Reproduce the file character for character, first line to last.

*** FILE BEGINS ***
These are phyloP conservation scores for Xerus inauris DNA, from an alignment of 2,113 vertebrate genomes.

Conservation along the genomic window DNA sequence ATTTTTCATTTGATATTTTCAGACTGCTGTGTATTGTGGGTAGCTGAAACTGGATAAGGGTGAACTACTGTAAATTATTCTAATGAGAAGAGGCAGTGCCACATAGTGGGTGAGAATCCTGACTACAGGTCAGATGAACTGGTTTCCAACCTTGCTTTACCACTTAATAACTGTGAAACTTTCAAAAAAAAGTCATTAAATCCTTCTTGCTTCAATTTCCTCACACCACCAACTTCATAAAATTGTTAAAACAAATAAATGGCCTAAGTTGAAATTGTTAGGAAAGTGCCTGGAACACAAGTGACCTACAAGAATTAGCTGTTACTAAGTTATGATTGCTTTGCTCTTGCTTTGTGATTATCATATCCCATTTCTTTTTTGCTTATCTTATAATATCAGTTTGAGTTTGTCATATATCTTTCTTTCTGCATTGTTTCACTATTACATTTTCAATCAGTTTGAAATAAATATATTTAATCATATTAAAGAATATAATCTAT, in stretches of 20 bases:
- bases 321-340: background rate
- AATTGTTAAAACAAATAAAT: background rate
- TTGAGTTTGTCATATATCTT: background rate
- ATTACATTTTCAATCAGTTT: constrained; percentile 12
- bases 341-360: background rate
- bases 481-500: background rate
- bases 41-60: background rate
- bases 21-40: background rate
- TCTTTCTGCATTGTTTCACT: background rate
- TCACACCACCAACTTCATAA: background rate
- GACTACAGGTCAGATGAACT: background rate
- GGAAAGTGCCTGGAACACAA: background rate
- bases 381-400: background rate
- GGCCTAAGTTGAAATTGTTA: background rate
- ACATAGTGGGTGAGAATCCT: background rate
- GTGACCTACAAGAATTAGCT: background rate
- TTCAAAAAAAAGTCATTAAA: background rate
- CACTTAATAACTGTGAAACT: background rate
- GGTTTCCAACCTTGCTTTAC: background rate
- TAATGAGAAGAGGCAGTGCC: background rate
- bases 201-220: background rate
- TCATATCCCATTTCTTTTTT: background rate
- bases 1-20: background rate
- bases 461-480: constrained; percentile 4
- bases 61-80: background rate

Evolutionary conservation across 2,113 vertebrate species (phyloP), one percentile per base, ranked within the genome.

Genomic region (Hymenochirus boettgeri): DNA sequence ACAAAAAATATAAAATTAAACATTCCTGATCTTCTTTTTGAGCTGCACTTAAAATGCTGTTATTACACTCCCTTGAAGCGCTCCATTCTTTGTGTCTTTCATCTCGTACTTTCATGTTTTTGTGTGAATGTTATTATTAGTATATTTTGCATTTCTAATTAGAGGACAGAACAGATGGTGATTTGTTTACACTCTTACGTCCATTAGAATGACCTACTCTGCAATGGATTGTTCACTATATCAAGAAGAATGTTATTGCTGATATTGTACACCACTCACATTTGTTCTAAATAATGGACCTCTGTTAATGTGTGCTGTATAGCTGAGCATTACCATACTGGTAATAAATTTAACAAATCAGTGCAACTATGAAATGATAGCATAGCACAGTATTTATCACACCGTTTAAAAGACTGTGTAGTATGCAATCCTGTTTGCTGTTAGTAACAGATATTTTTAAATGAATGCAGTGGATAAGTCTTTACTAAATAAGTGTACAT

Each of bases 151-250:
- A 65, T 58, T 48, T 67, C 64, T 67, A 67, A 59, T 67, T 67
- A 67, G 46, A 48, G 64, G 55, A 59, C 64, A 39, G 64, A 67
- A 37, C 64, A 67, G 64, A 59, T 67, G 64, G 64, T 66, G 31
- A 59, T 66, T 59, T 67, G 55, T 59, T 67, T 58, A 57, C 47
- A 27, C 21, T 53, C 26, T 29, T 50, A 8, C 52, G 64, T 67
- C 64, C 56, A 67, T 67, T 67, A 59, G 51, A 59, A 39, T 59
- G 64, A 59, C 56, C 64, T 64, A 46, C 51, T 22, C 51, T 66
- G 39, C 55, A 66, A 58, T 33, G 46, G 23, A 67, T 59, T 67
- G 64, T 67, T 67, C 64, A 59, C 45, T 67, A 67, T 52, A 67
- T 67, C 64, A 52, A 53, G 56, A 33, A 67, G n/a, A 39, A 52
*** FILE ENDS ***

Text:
These are phyloP conservation scores for Xerus inauris DNA, from an alignment of 2,113 vertebrate genomes.

Conservation along the genomic window DNA sequence ATTTTTCATTTGATATTTTCAGACTGCTGTGTATTGTGGGTAGCTGAAACTGGATAAGGGTGAACTACTGTAAATTATTCTAATGAGAAGAGGCAGTGCCACATAGTGGGTGAGAATCCTGACTACAGGTCAGATGAACTGGTTTCCAACCTTGCTTTACCACTTAATAACTGTGAAACTTTCAAAAAAAAGTCATTAAATCCTTCTTGCTTCAATTTCCTCACACCACCAACTTCATAAAATTGTTAAAACAAATAAATGGCCTAAGTTGAAATTGTTAGGAAAGTGCCTGGAACACAAGTGACCTACAAGAATTAGCTGTTACTAAGTTATGATTGCTTTGCTCTTGCTTTGTGATTATCATATCCCATTTCTTTTTTGCTTATCTTATAATATCAGTTTGAGTTTGTCATATATCTTTCTTTCTGCATTGTTTCACTATTACATTTTCAATCAGTTTGAAATAAATATATTTAATCATATTAAAGAATATAATCTAT, in stretches of 20 bases:
- bases 321-340: background rate
- AATTGTTAAAACAAATAAAT: background rate
- TTGAGTTTGTCATATATCTT: background rate
- ATTACATTTTCAATCAGTTT: constrained; percentile 12
- bases 341-360: background rate
- bases 481-500: background rate
- bases 41-60: background rate
- bases 21-40: background rate
- TCTTTCTGCATTGTTTCACT: background rate
- TCACACCACCAACTTCATAA: background rate
- GACTACAGGTCAGATGAACT: background rate
- GGAAAGTGCCTGGAACACAA: background rate
- bases 381-400: background rate
- GGCCTAAGTTGAAATTGTTA: background rate
- ACATAGTGGGTGAGAATCCT: background rate
- GTGACCTACAAGAATTAGCT: background rate
- TTCAAAAAAAAGTCATTAAA: background rate
- CACTTAATAACTGTGAAACT: background rate
- GGTTTCCAACCTTGCTTTAC: background rate
- TAATGAGAAGAGGCAGTGCC: background rate
- bases 201-220: background rate
- TCATATCCCATTTCTTTTTT: background rate
- bases 1-20: background rate
- bases 461-480: constrained; percentile 4
- bases 61-80: background rate

Evolutionary conservation across 2,113 vertebrate species (phyloP), one percentile per base, ranked within the genome.

Genomic region (Hymenochirus boettgeri): DNA sequence ACAAAAAATATAAAATTAAACATTCCTGATCTTCTTTTTGAGCTGCACTTAAAATGCTGTTATTACACTCCCTTGAAGCGCTCCATTCTTTGTGTCTTTCATCTCGTACTTTCATGTTTTTGTGTGAATGTTATTATTAGTATATTTTGCATTTCTAATTAGAGGACAGAACAGATGGTGATTTGTTTACACTCTTACGTCCATTAGAATGACCTACTCTGCAATGGATTGTTCACTATATCAAGAAGAATGTTATTGCTGATATTGTACACCACTCACATTTGTTCTAAATAATGGACCTCTGTTAATGTGTGCTGTATAGCTGAGCATTACCATACTGGTAATAAATTTAACAAATCAGTGCAACTATGAAATGATAGCATAGCACAGTATTTATCACACCGTTTAAAAGACTGTGTAGTATGCAATCCTGTTTGCTGTTAGTAACAGATATTTTTAAATGAATGCAGTGGATAAGTCTTTACTAAATAAGTGTACAT

Each of bases 151-250:
- A 65, T 58, T 48, T 67, C 64, T 67, A 67, A 59, T 67, T 67
- A 67, G 46, A 48, G 64, G 55, A 59, C 64, A 39, G 64, A 67
- A 37, C 64, A 67, G 64, A 59, T 67, G 64, G 64, T 66, G 31
- A 59, T 66, T 59, T 67, G 55, T 59, T 67, T 58, A 57, C 47
- A 27, C 21, T 53, C 26, T 29, T 50, A 8, C 52, G 64, T 67
- C 64, C 56, A 67, T 67, T 67, A 59, G 51, A 59, A 39, T 59
- G 64, A 59, C 56, C 64, T 64, A 46, C 51, T 22, C 51, T 66
- G 39, C 55, A 66, A 58, T 33, G 46, G 23, A 67, T 59, T 67
- G 64, T 67, T 67, C 64, A 59, C 45, T 67, A 67, T 52, A 67
- T 67, C 64, A 52, A 53, G 56, A 33, A 67, G n/a, A 39, A 52